Four Corners: Dr. Fred Stiers

Staff Writer
Chillicothe Times-Bulletin
Dr. Stiers

Frederick Loren Stiers was born in Woodhull, Illinois, June 12, 1875, to Francis and Martha Stiers. He located, with his family, to Peoria when 14 years of age, studied pre-med at Knox College and received his medical degree from Washington University in St. Louis. He returned to Peoria in 1903 to start his practice and became acquainted with Charles and Anna Lily who owned a pharmacy, Lily Drugs Store, located at “four corners” was persuaded to establish his practice in East Peoria. He rented a room above Lily Drug Store until he could find a more suitable location. With a growing practice, he soon located to 521 E. Washington St. (now Remmert Funeral Home). He married Lillian Carolyn Ulrich in 1909 and they purchased the residence of Dr. McFall located three doors down at 531 E. Washington St. This home served as the doctor’s private residence and doctor’s office for the next 50 years. The Stiers were the parents to two children Fred and Carolyn. Many East Peorians recall Carolyn as a local music teacher.

Dr. Stiers delivered over 3,000 babies at home and at Proctor Hospital on Second Street in Peoria where he served as a member of the A.M.A. for over 50 years. He was awarded a life-time emblem by the American Medical Association, and in 1953 he was recognized by the Peoria Medical Society for 50 years of public service. He was among the first area physicians to perform a caesarean section, and with Dr. J. H. Bacon, administered the first blood transfusion performed in Peoria. 

He started his practice when East Peoria was a thriving community of 700 people, making house calls using a buggy drawn by two horses and servicing an area that reached to Spring Bay on the North, Morton to the East and Groveland to the South. He purchased his first automobile in 1912 but kept the horses because at times they were more reliable than an automobile. In 1916 he purchased a Maxwell and retired the horses. The doctor treated mostly farmers, coal miners and factory workers and it was not uncommon for him to be paid in produce, eggs or melons for his services. Vivian Higdon passed on the following story: Henry Reichelder, when quite young, was a neighbor of Dr. Stiers and broke his arm while playing. Henry’s mother took him to see Dr. Stiers who confirmed the fracture and proceeded to remove the top of a wooded cigar box, snap it into two pieces and fashion a splint for Henry’s arm. The fee was five dollars.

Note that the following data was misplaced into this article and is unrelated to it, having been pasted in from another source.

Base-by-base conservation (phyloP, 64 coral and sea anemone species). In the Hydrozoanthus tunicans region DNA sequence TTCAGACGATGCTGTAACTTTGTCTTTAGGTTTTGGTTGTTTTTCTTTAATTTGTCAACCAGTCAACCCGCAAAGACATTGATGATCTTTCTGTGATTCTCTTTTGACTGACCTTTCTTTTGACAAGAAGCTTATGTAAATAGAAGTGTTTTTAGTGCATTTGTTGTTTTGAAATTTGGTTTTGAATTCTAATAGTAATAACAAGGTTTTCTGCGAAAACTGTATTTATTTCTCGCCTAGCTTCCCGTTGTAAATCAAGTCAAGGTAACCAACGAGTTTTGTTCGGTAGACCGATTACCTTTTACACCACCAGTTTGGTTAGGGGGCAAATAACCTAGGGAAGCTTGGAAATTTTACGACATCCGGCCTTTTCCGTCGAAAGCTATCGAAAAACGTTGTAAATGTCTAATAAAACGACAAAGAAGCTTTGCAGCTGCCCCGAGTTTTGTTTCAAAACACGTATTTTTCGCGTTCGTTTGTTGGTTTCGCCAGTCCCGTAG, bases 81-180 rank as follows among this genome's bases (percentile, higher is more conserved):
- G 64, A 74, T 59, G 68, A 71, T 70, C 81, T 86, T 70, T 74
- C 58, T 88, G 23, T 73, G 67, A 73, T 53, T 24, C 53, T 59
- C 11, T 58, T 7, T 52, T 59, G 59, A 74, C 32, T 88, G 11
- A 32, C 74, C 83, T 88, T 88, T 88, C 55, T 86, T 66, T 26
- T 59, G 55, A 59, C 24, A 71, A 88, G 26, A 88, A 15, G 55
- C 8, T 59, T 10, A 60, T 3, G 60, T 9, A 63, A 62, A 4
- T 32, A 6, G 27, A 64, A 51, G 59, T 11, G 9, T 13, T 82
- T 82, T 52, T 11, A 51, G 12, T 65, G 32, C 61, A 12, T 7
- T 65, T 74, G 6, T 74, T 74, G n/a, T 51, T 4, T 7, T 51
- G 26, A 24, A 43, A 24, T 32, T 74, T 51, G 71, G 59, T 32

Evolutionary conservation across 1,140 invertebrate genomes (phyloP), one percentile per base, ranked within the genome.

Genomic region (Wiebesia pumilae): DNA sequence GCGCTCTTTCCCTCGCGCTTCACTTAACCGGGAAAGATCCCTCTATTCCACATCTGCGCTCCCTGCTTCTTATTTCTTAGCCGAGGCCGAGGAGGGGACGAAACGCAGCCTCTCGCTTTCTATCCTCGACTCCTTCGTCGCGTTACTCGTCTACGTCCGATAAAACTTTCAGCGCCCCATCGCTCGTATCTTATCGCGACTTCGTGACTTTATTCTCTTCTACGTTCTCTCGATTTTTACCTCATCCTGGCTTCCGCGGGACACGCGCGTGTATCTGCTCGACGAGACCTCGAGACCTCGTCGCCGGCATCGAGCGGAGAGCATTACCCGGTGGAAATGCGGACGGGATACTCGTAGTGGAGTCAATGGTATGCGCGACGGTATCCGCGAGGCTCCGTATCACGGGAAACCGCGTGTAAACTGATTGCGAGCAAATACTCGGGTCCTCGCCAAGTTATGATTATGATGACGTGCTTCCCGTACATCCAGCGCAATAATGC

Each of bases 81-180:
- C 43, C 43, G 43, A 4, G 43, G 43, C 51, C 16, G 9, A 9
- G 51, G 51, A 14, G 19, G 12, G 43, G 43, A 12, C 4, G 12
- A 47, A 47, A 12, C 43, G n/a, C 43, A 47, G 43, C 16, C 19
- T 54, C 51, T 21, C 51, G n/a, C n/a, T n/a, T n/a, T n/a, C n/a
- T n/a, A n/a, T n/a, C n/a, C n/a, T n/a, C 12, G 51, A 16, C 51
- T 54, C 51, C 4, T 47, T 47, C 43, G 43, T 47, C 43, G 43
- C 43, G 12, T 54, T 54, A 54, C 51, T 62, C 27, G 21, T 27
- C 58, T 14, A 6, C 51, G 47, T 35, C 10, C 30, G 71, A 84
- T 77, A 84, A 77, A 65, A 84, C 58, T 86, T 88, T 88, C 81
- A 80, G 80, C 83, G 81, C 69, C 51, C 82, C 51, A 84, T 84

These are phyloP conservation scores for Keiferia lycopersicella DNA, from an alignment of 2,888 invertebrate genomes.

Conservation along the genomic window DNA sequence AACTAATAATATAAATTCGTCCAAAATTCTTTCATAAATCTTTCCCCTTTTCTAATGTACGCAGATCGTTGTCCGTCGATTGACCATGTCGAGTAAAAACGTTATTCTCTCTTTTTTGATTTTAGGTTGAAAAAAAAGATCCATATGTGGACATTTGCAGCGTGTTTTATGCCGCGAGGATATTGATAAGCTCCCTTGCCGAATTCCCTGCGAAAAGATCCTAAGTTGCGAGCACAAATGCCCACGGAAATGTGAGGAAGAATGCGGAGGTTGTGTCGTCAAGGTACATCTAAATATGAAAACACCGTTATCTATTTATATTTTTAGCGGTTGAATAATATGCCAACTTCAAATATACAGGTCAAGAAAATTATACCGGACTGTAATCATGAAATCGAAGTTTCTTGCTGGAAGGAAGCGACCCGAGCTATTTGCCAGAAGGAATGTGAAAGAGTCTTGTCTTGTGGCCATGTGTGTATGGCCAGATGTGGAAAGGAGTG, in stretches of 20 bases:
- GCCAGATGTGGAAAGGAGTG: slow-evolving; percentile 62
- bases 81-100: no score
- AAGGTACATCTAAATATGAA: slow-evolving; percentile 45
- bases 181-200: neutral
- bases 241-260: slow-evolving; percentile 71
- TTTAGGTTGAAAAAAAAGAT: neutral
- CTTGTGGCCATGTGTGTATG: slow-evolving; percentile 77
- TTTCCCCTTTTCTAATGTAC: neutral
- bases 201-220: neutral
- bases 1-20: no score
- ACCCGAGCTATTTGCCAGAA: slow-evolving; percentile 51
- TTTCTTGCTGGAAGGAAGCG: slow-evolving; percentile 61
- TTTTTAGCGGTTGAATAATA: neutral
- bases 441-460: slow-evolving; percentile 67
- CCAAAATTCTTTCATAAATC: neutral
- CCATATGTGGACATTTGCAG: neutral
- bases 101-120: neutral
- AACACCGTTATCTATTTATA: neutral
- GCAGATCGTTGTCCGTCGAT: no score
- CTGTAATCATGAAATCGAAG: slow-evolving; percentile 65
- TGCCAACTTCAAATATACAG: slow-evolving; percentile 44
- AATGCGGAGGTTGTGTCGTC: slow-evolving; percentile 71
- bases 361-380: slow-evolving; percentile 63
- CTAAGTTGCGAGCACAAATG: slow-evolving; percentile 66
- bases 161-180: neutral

Dr. Stiers’ achievements for the betterment of the community were as significant as his medical achievements. He served four terms on the village council, commencing in 1909, and was instrumental in the creation of the local electrical system and the paving of sidewalks. He served five terms on the elementary board of education when Central School housed both the grade school and high school, and served two terms on the high school board of education after the high school was constructed. He was an initial board member of the Fondulac Park District and instrumental in acquiring property for and the creation of Fondulac Drive.

Doctor Stiers shall long be remembered as one of East Peoria’s finest physicians. His dedication to both his patients and his community make him a man who will be well remembered. Doctor Stiers passed away Dec. 23, 1959, and is interred with his wife Lillian in Fondulac Township Cemetery.

Compiled August 2017 by Frank Borror 

The East Peoria Historical Society is located at 324-326 Pekin Ave. It is dedicated to the collection and preservation of local history. If anyone has information or pictures regarding East Peoria they would share please contact Frank Borror at 696-9227 or email

East Peoria Historical Society